The Pikes Peak Library District's Regional History Series chronicles the unique and often undocumented history of Colorado and the Rocky Mountain West.
The subjects of the books are based on the annual Pikes Peak Regional History Symposia. The books are edited by PPLD staff members Tim Blevins, Dennis Daily, Sydne Dean, Chris Nicholl, Katie Rudolph, William G. Thomas, and Amy Ziegler, and by historians Michael L. Olsen and Katherine Scott Sturdevant.
Some of the content in Massacre, Murder, and Mayhem in the Rocky Mountain West is graphic, though not gratuitous. The subject of killing requires a level of description necessary to understand what occurred during an event. More difficult to understand are the reasons why these acts were committed.
The Candy Makers’ Manual contains dozens of formulas for creating early 20th century candies, extracts, and syrups. Originally published in Colorado City, Colo., by Cal. O. Enos in the spring of 1905, the newspaper promoted the book and its author stating, “Mr. Enos is a practical and experienced candy maker . . . and as everyone in this city knows, no better candy was ever made than he puts up.”
Extraordinary Women of the Rocky Mountain West brings us the real women who homesteaded, worked the ranches, built the cities, ran the businesses, brought art to the frontier, founded the institutions, preserved human history and natural wonders, fought against racial and gender discrimination, and advanced the cause of equality for women.
Legends, Labors & Loves reveals a remarkable and modest man and opens every reader’s eyes to a new view of Colorado Springs’ founder William Jackson Palmer. There is no scandal, nor is there deception. Not only will you find integrity, leadership and compassion in this book, but you will witness Palmer’s tenacious conviction, strength, and shrewdness—just how one imagines a true “founding father.”
Rush to the Rockies! The 1859 Pikes Peak or Bust Gold Rush provides a glimpse into the excitement of Colorado’s formative years, into the development of industrialized mining, and into the lives of people who thrived (or just survived) to establish the Centennial State of Colorado in 1876.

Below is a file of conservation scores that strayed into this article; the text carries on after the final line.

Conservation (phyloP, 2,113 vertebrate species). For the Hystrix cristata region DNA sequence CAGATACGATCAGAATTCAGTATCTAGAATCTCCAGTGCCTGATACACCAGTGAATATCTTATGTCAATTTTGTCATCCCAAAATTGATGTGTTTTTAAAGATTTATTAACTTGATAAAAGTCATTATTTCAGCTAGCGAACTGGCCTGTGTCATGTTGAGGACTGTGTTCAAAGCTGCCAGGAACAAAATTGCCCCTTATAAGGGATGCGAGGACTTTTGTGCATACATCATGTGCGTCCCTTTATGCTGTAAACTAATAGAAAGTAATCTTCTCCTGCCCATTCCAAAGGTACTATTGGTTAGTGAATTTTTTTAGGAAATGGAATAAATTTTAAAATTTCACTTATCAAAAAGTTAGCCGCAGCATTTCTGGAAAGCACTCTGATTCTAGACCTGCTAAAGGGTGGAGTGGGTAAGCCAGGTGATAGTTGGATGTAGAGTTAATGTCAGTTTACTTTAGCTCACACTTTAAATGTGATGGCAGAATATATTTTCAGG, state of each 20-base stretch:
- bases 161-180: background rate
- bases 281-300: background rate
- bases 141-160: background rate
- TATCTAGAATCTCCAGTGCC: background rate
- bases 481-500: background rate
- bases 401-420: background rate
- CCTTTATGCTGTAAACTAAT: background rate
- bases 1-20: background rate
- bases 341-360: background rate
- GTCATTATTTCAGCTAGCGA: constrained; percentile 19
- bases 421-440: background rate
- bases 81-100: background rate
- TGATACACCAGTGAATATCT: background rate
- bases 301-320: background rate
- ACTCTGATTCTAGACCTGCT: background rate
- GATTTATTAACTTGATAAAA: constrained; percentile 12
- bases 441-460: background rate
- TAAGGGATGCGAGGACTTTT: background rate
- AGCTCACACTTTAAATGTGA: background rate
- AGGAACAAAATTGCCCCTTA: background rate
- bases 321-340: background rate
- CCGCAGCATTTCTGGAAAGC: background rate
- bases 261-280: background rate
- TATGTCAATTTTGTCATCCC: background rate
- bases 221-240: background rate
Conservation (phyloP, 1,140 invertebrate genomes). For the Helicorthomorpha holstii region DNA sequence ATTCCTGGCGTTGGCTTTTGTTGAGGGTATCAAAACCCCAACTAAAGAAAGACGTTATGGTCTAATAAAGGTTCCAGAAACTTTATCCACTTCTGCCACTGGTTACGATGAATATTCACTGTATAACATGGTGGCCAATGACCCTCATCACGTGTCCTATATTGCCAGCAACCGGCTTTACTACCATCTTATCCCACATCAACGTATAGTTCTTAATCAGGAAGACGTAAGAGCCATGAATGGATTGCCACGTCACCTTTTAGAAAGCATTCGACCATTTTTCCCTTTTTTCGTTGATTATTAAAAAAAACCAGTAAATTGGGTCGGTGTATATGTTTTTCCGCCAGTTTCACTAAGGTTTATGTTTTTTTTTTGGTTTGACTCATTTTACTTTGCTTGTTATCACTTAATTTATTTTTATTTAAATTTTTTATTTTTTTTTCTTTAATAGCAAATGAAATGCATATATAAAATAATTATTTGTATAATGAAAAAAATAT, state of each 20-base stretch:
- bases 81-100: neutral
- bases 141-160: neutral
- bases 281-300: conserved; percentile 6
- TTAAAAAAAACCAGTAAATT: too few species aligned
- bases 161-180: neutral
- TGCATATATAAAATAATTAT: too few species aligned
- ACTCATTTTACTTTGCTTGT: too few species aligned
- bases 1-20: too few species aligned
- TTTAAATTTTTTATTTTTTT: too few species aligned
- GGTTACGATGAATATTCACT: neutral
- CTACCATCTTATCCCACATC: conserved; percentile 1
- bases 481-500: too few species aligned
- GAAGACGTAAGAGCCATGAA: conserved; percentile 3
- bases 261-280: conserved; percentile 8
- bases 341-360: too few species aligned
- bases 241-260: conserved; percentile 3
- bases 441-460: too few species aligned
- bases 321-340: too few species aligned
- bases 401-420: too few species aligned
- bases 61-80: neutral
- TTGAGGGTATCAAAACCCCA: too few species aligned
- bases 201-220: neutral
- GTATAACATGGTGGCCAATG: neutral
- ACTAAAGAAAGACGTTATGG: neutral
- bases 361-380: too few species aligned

Commemorating the centennial of the Cripple Creek Labor Wars, 1903-1904, this book recalls the causes and consequences of one of the era's violent labor strikes that spread throughout the Colorado mine fields. A "must read" for those interested in labor history, mining, and a time when the Western Federation of Miners asked, "Is Colorado in America?"
Film and Photography on the Front Range will acquaint the reader with the stories of many photographers of this Colorado region. From the earliest Rocky Mountain daguerreotypist in 1851, landscape pioneers, portraitists, silent filmmakers, theater commercial producers, fine arts photographers, to photojournalists, you will discover a picturesque history of Colorado image making.
The city’s potential was clear to civic architect Charles Mulford Robinson, though he acknowledged the city’s previous planning mistakes and ill-conceived design choices, like the grid of wide streets and the “unfortunate spacing” of median “parking strips” on Cascade Avenue. Robinson’s recommendations, reproduced as this book, were formed from his observations described in two reports.
Readers will learn about some of the formidable health challenges of our region, challenges often overcome by advancements in medical science; about the early development of health care as a thriving industry; and about the scientists, doctors, nurses, and other concerned professionals who have led the cause for a better quality of life in the Pikes Peak area.